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Ecotoxicology. 2014 Aug;23(6):1030-43. doi: 10.1007/s10646-014-1247-1. Epub 2014 May 8.

Classification of genetic variation for cadmium tolerance in Bermudagrass [Cynodon dactylon (L.) Pers.] using physiological traits and molecular markers.

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1
Key Laboratory of Plant Germplasm Enhancement and Specialty Agriculture, Wuhan Botanical Garden, Chinese Academy of Sciences, Wuhan, 430074, Hubei, People's Republic of China.

Abstract

Cadmium (Cd) is one of the most toxic pollutants that caused severe threats to animal and human health. Bermudagrass is a dominant species in Cd contaminated soils, which can prevent Cd flow and spread. The objectives of this study were to determine the genetic variations in major physiological traits related to Cd tolerance in six populations of Bermudagrass collected from China, and to examine the genetic diversity and relationships among these accessions that vary in Cd tolerance using molecular markers. Plants of 120 accessions (116 natural accessions and 4 commercial cultivars) were exposed to 0 (i.e. control) or 1.5 mM CdSO4ยท8/3H2O for 3 weeks in hydroponic culture. Turf quality, transpiration rate, chlorophyll content, leaf water content and growth rate showed wide phenotypic variation. The membership function method was used to comprehensively evaluate Cd-tolerance. According to the average subordinate function value, four accessions were classified as the most tolerant genotypes and four accessions as Cd-sensitive genotypes. The trend of Cd tolerance among the six studied populations was as follows: Hunan > South China > North China > Central China > West South China and Xinjiang population. Phylogenetic analysis revealed that the majority of accessions from the same or adjacent regions were clustered into the same groups or subgroups, and the accessions with similar cadmium tolerance displayed a close phylogenetic relationship. Screening genetically diverse germplasm by combining the physiological traits and molecular markers could prove useful in developing Cd-tolerant Bermudagrass for the remediation of mill tailings and heavy metal polluted soils.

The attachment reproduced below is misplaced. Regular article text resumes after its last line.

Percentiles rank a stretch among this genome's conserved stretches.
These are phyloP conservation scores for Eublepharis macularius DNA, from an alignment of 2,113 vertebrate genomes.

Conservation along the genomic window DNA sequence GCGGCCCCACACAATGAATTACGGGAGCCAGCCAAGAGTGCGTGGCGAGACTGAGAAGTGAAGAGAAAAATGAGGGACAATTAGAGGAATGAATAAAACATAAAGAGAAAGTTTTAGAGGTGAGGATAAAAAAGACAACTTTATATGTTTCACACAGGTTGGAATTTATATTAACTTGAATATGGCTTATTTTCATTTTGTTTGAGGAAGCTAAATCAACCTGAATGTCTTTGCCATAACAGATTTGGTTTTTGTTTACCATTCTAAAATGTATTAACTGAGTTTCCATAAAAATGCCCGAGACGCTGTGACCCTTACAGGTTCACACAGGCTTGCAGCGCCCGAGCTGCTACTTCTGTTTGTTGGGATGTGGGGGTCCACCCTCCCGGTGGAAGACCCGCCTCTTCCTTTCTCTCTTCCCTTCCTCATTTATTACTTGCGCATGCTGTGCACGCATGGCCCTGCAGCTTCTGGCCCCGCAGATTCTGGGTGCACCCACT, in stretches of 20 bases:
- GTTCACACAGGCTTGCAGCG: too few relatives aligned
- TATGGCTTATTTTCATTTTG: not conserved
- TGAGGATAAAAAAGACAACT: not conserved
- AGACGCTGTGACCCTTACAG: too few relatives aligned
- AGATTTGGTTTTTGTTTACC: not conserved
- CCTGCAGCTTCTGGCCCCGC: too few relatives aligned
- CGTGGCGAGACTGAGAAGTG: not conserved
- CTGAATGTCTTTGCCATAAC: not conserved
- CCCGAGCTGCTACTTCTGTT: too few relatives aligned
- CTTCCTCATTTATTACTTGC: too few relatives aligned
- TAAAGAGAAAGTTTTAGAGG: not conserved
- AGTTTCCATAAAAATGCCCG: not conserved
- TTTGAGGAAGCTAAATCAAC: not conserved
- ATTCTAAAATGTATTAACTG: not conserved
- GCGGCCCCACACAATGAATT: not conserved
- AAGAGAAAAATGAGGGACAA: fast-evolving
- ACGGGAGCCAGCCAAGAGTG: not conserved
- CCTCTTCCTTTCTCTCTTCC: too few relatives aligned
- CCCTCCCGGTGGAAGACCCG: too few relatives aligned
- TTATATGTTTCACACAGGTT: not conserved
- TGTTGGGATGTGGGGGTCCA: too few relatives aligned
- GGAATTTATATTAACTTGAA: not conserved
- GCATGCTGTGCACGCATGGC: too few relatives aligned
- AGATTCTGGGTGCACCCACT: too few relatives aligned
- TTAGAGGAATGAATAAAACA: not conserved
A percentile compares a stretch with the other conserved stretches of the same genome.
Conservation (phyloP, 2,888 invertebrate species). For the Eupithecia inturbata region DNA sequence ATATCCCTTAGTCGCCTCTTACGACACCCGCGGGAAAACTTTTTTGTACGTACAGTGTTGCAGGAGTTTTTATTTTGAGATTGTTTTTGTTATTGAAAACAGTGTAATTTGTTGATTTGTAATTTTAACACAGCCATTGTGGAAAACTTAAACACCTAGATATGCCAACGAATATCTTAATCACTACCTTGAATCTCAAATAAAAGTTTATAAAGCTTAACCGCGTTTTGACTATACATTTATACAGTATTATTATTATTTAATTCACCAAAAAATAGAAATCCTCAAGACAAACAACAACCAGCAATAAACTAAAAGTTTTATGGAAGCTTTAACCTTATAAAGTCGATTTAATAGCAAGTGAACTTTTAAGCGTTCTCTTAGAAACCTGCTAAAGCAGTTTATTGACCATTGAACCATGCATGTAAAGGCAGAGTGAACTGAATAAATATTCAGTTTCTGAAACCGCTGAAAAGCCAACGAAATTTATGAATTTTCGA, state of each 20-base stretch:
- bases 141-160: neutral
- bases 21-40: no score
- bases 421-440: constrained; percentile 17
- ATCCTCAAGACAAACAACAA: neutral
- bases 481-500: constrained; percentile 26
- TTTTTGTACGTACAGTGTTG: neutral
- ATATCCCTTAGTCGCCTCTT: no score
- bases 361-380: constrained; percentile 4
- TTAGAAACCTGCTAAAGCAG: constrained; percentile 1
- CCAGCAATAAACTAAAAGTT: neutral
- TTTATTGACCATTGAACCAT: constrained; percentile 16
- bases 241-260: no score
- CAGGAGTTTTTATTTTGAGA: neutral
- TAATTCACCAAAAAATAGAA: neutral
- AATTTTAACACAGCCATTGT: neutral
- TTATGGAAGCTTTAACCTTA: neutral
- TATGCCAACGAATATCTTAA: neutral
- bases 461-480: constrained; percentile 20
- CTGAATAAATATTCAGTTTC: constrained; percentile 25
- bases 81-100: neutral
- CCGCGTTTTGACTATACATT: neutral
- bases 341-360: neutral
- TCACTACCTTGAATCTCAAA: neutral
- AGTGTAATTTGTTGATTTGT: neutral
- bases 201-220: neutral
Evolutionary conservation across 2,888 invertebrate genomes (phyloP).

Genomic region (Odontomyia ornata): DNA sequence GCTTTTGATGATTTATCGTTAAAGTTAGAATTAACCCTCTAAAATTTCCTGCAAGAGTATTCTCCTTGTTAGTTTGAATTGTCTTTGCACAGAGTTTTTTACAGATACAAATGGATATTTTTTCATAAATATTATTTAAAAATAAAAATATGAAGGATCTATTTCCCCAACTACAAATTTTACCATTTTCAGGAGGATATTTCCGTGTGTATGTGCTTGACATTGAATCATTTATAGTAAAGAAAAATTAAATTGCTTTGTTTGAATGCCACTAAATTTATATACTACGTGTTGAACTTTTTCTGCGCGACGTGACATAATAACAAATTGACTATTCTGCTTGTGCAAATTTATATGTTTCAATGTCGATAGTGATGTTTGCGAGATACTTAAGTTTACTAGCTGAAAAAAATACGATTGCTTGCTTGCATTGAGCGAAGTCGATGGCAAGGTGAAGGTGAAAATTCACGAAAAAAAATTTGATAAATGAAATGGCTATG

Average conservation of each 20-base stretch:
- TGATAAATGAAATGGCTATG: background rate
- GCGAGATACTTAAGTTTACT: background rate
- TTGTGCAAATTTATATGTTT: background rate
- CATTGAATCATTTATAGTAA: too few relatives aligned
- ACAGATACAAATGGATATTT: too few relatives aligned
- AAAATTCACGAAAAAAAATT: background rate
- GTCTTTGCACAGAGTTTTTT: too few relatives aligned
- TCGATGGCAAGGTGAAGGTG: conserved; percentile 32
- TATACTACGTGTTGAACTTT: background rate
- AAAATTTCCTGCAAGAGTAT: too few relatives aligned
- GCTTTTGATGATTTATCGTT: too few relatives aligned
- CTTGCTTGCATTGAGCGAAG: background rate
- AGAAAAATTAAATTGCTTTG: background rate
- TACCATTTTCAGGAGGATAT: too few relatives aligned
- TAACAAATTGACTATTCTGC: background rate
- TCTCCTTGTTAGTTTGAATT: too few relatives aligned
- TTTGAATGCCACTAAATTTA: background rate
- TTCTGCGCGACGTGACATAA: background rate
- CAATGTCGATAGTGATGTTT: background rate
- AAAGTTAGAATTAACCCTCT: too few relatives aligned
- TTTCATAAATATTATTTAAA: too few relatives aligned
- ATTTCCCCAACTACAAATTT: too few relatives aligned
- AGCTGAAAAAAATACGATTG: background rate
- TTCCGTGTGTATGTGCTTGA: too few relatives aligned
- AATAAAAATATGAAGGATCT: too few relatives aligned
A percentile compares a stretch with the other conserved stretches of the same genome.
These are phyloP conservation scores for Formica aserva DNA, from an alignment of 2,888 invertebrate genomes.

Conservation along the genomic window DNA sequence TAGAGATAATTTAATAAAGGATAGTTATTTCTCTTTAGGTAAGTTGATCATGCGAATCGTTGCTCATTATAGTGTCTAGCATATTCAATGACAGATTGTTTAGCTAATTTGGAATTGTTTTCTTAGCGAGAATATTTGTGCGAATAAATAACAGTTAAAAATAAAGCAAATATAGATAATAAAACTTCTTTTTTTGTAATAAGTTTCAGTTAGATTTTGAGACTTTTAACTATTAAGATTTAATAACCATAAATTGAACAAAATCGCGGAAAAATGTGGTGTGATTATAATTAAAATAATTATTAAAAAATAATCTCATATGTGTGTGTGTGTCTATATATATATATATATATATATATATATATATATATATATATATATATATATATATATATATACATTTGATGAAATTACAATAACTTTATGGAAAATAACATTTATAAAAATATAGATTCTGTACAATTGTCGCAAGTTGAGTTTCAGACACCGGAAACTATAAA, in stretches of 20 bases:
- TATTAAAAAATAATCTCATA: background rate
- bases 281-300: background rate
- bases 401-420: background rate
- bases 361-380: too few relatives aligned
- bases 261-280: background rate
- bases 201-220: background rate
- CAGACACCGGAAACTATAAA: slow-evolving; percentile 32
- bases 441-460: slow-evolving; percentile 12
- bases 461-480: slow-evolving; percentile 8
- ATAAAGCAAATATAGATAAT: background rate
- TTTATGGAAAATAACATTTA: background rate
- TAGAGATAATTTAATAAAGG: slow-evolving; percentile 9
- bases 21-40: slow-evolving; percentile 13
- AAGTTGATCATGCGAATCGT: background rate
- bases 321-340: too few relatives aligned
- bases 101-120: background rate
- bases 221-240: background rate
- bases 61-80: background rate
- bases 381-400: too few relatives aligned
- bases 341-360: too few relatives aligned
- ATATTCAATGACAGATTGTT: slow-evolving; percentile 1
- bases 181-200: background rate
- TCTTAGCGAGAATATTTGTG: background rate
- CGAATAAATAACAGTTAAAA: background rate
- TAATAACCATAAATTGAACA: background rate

PMID:
24804624
DOI:
10.1007/s10646-014-1247-1
[Indexed for MEDLINE]

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